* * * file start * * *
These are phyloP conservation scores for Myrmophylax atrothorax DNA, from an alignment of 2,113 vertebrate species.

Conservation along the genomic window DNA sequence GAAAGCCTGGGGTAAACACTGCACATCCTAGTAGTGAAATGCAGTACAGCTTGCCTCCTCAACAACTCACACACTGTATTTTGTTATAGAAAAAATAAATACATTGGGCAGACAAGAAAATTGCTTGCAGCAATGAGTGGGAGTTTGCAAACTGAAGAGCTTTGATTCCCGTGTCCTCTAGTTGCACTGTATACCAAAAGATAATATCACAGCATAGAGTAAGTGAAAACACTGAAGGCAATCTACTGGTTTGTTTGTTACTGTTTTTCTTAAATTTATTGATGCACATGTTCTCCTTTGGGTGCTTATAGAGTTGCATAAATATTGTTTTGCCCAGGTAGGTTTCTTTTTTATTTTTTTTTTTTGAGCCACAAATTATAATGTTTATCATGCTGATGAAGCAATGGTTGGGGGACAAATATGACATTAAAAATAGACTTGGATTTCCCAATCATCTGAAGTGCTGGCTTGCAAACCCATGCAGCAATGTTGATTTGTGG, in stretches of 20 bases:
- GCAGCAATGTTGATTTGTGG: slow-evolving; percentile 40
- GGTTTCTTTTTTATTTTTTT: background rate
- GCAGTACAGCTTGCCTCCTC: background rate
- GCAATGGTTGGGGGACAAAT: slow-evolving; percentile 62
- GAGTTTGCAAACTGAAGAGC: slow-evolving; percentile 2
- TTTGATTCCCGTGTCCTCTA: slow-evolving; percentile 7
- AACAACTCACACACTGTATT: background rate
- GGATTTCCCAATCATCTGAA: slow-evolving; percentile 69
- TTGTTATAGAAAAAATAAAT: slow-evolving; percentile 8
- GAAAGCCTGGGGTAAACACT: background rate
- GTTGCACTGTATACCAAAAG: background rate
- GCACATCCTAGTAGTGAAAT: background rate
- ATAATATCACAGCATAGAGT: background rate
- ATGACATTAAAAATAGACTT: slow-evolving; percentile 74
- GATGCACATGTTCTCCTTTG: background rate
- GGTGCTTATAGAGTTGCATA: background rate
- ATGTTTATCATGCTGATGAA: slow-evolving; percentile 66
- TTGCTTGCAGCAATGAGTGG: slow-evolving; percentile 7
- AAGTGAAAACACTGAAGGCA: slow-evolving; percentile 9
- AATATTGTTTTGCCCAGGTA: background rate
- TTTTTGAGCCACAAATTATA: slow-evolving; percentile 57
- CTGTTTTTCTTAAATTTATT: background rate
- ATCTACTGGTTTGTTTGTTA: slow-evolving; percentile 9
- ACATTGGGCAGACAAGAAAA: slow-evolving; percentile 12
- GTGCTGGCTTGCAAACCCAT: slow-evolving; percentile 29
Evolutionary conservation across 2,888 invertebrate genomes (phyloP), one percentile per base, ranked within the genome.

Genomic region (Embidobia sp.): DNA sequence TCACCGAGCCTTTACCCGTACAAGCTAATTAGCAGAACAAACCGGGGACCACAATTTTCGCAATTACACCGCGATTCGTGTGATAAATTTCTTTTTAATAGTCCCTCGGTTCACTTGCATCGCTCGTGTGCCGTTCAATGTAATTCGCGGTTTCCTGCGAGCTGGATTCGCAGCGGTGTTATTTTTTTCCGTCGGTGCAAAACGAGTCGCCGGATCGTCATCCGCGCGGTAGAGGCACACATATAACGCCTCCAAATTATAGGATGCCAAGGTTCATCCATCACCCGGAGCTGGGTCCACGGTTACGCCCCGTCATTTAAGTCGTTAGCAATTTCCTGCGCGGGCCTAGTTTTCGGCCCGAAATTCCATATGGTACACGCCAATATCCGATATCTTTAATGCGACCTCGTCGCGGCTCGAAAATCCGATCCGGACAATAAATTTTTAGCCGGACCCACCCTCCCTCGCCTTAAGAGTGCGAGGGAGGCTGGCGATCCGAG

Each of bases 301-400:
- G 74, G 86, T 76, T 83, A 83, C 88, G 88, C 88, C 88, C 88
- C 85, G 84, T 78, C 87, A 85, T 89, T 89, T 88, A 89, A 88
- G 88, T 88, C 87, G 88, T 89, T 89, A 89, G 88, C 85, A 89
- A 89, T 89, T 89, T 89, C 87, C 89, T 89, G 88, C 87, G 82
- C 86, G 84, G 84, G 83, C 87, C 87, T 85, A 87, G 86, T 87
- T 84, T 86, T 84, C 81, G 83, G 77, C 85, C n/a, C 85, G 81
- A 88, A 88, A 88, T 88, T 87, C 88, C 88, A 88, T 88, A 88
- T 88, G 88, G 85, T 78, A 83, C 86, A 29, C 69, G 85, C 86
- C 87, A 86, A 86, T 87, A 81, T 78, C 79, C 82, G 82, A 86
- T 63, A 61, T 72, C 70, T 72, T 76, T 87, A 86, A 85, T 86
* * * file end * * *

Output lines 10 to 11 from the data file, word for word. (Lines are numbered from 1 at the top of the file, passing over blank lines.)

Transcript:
- GGATTTCCCAATCATCTGAA: slow-evolving; percentile 69
- TTGTTATAGAAAAAATAAAT: slow-evolving; percentile 8